A confession: I do not know where I am going. Some days, while I walk through doors that slam behind me like the opening of wings, my perspective changes—instead of watching me mark time with my back towards you and my eyes toward another, I am facing you—my eyes pink and hopeful like a baby mouse, like a tongue—my body swinging towards you but not moving—left arm up, right arm up, left, right. There was that time, outside this house, we made a bridge to cross—we put down rocks and mud to stop the creek from flowing: to end gravity, to halt the natural movement of things. Welcome here. You are welcome here. Are you tired? Are you tired from digging, from believing you can change the layout of the ground—that you can pick up gravel into your hands and throw it into the air like it is confetti: like there is a parade and you are invited, like the rocks would float down from the sky like bats, like skulls with no neck bones, like jaws. That everyone would laugh: that you could throw the rocks higher than anyone, that they would snap back to your hand if you asked them—a videotape in reverse—the luckiest catch in the world. That you could swing a hammer: that it would connect somewhere—a nose, an eye, an arm, and there would be no consequence—that there would be no blood rushing out of no mouths, that they wouldn’t be frightened, that they would allow you to rest here; that you could close your eyes and feel new—can see without glasses, can breathe underwater. If you believe that, that you can punch a wall while locked in your room and make something appear other than fear and heat between your knuckles, then you can believe that there is something to all this—that there are rivers that stop, that there are bridges, leaves, wood. That you are two minutes late. That I felt you here. That there are rivers that flow backwards: that the water snaps back into my hand like a ball on a string. I do not know where I am going and my hands are dirty. Our hands are dirty and it is getting dark. There are mice out here, certainly, and we have forgotten our way back to where you live, to where your parents are waiting for us, to where there were not enough people in our lives to pretend some were missing.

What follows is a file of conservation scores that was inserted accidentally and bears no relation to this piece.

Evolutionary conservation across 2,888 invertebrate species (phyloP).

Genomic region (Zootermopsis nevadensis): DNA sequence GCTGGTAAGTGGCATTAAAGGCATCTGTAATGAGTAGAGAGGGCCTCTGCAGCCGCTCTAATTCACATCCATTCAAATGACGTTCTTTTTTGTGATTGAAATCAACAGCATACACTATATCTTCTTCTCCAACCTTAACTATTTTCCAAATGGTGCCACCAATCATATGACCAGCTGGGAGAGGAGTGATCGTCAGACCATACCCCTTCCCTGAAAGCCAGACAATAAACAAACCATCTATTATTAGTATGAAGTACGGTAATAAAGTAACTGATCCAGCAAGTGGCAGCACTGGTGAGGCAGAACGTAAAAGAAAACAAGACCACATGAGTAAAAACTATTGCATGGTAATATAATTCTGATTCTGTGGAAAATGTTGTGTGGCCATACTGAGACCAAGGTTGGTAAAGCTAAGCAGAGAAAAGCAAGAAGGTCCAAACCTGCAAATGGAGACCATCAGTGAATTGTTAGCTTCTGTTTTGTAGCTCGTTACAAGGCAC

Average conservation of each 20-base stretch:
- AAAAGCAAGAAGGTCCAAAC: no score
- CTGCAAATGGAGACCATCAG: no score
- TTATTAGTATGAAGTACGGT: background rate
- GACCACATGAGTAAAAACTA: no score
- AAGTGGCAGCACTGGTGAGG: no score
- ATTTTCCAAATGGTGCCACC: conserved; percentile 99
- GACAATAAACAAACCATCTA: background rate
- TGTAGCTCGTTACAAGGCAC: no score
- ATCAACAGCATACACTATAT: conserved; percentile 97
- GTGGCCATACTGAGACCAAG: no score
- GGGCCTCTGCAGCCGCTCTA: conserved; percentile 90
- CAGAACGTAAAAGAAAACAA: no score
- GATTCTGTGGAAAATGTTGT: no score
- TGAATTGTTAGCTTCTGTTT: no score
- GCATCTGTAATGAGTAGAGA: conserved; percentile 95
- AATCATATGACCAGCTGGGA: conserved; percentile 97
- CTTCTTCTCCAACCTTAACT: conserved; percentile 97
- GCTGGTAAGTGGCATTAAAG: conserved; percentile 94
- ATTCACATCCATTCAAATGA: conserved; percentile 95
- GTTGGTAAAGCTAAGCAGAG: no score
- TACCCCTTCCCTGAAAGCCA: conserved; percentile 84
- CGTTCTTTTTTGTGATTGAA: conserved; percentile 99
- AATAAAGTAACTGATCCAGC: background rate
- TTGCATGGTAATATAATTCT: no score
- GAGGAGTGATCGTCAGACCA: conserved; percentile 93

I planned for this. There is no way you will believe me, but I promise you I did. I know where we were—we were in the attic because there were rats there: fat bodies with long tails that coiled around your wrist like a bracelet, like a rubber band reminding you of something, someone—a reminder you have been here before, a reminder there are people missing. A reminder you are missed. There were places where we could walk—slats of wood the width of your foot after it has swollen up like something bit it: small insects making you larger than you can imagine, your skin expanding like a loaf of bread, like the length of the word pink on your tongue, like a bruise, like all those things. This is what happens when things go wrong. You’re late. I was almost killed. Be careful where you step or you will fall through the ceiling of a white room made of white bricks the color of a string—of the twisted rope that kept the spinning orb elevated, of the string that pressed into your finger as if to leave a gap where a ring should be, as if I were married, as if this is hush hush. When I was a child, there were rats in my house. They would sleep underneath my bed. I would imagine their teeth next to my cheek, their nose against my nose. I saw one once—a long tube of hair snug between two pieces of wood: eyes closed, mouth open. This is how you will find me: in the woods, in the bridge I tried to make, in the river. I put myself into the world—I swung a fist and hit the ground—my hands are dirty. Please help me: what do you do. This is where it all changes. This is where it all turns back. Do not do this—any of this. No one will forgive you. You will not be welcome. Get out of here if you have nothing to do. You will not be welcome.